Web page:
It was only two weeks ago that Linsey, a single mother, appeared at Aberdeen Sheriff Court, where she admitted a charge of wasting police time. And her punishment for a callous deceit that besmirched the names of two innocent young men? A risible 200 hours of community service and a social services supervision order.
Neither she, nor the police, have apologised to Philip or James.
The story has led many to ask, quite rightfully, how this could have happened. ‘You couldn’t make it up,’ is the general summary.
Well, it appears you could — if you’re Linsey Attridge, that is.
Philip describes himself as an ordinary ‘family guy’. He has a six-year-old daughter Erin and another baby on the way, and has never been in trouble with the law. In fact, he has even applied to join the police force twice because he ‘likes helping people’.
He manages a rueful smile as he looks at the photograph that started it all: a close-up of the two brothers, the younger boy’s arm slung companionably over Philip’s shoulder, both staring directly at the camera. Two years ago, it was his profile photograph — the first image people see when visiting his Facebook page.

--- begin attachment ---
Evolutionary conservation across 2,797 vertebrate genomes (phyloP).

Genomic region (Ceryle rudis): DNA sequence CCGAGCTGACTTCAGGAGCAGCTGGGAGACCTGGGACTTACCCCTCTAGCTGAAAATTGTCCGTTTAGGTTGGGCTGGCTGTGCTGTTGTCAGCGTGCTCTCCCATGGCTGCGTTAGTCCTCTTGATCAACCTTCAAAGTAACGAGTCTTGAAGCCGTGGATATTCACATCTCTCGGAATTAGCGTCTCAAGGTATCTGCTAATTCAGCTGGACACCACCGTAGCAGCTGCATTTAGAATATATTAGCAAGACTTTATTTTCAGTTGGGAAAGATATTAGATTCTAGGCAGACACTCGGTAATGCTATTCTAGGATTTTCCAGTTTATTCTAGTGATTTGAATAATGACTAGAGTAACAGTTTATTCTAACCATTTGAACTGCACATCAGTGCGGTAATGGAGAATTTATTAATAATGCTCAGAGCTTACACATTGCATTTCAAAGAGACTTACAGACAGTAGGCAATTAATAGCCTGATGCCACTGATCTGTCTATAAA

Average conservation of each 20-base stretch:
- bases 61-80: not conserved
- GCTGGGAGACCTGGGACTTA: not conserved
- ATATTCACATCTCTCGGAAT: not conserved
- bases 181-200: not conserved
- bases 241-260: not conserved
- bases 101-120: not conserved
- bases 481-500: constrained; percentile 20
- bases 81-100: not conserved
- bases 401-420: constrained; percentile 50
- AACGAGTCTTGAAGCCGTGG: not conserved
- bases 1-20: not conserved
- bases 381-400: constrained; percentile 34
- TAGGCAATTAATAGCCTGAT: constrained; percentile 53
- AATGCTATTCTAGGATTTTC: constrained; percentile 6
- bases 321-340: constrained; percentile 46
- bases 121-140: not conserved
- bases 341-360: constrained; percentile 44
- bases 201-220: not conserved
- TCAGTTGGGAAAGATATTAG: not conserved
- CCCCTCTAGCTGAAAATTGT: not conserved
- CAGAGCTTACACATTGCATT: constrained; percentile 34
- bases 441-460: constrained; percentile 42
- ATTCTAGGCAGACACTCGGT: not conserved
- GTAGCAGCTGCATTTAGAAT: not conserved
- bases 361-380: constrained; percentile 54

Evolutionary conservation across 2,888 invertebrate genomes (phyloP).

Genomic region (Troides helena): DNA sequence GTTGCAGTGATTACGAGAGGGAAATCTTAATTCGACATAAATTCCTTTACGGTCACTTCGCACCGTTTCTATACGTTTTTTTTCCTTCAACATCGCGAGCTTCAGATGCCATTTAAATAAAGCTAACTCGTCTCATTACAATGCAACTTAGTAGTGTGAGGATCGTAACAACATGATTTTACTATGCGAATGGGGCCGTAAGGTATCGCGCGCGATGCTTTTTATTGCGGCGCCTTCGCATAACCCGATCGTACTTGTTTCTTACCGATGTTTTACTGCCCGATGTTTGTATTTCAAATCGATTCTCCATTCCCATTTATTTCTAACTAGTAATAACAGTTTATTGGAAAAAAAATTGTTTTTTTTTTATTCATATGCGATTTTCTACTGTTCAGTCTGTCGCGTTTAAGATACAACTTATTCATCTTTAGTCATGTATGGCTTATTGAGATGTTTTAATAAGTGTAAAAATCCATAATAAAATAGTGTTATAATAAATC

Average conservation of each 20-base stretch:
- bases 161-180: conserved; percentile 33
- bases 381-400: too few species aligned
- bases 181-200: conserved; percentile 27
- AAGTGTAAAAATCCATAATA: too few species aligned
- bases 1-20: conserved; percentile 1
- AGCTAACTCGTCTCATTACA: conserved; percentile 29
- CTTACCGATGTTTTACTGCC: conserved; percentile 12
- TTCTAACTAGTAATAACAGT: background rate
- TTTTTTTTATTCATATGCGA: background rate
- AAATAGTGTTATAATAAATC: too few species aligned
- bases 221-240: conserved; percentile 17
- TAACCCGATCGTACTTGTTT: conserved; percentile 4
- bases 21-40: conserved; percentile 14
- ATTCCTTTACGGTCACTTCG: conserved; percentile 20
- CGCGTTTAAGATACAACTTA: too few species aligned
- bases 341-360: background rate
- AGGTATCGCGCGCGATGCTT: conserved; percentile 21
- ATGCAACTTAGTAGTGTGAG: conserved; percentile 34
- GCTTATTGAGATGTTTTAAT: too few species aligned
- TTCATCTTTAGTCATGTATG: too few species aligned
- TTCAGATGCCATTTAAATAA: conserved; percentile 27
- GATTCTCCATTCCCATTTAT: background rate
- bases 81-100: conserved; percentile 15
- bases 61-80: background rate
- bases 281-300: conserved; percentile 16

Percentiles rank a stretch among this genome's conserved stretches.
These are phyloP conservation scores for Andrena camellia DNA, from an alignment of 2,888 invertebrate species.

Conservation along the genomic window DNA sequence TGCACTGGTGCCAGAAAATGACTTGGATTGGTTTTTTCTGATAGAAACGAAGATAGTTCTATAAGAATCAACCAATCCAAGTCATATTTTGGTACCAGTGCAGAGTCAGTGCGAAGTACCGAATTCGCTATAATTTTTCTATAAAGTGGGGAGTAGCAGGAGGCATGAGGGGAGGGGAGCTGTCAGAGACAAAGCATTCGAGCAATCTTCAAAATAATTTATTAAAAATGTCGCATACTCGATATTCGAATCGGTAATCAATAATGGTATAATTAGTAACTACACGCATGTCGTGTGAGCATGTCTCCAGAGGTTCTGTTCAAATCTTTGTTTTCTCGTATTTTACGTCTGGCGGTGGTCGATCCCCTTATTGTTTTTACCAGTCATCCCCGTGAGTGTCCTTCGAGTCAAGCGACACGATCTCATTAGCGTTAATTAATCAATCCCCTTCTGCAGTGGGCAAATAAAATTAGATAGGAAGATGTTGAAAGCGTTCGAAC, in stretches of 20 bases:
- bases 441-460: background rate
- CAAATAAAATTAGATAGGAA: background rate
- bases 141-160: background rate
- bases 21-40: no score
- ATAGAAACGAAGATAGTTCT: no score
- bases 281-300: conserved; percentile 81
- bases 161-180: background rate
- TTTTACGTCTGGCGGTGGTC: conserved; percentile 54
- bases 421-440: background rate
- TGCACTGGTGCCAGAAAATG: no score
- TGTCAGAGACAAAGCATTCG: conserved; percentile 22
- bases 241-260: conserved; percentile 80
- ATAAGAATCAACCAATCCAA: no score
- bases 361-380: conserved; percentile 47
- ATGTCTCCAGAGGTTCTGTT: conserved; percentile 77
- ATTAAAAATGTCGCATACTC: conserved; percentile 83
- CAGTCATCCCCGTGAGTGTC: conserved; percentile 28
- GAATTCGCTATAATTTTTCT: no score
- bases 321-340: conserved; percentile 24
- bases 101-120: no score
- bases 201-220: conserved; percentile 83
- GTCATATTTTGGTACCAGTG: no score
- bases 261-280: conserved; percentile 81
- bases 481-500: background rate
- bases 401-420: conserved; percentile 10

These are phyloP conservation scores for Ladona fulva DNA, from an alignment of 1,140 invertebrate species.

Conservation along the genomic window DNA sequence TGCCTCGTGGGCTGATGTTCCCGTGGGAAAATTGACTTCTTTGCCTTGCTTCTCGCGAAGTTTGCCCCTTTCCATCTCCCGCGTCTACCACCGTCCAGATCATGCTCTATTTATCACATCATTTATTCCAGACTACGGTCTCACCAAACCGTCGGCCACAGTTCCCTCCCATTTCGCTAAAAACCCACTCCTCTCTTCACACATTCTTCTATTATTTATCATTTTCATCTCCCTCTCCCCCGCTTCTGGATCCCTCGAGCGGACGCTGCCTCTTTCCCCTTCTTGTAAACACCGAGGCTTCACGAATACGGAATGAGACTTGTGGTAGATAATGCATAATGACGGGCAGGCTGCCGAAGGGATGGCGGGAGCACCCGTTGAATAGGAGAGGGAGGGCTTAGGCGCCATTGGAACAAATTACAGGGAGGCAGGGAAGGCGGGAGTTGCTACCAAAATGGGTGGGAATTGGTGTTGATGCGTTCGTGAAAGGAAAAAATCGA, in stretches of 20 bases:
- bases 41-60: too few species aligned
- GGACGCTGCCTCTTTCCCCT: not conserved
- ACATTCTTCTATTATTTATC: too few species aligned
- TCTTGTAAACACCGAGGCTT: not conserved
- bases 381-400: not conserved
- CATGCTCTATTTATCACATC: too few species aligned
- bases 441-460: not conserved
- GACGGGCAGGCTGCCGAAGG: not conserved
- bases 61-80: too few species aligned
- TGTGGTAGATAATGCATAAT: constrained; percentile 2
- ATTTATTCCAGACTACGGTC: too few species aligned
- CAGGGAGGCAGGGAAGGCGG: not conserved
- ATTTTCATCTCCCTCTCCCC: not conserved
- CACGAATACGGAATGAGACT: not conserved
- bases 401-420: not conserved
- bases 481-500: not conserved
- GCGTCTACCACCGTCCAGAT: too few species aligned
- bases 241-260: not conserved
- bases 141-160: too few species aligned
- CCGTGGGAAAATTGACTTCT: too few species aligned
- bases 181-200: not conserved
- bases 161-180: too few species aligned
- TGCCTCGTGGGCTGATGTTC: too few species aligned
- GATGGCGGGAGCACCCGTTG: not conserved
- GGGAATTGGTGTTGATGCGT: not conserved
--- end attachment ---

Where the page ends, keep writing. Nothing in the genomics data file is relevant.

‘It was taken at a party,’ he says. ‘It was a wedding thing at my mum’s neighbour’s house.’
He had no inkling — and who would — that one night in August 2011, Attridge, sitting at her laptop, barely a mile away on the outskirts of Aberdeen, would alight on that photograph, as she trawled Facebook, looking for faces to fit a story that was in its entirety a figment of her imagination.
She’d claimed two men had broken into the home she shared with her boyfriend Nick Smith while he was away playing football.
The men, she said, subjected her to a brutal attack — she even punched herself in the face and ripped her clothing to make her tale more credible.
When, a few days later, two plain clothes police officers walked into the city centre cafe where Philip worked, he assumed they wanted some breakfast.
‘Then they shouted: “Philip McDonald”, and I said: “Yeah, that’s me,” and they said: “It’s CID, we want to speak to you”,’ he recalls.
Philip, totally unaware that he was in any trouble, was unperturbed. It was only when the detectives said there was an investigation that also involved his brother and that they needed to go to the police station that he began to panic.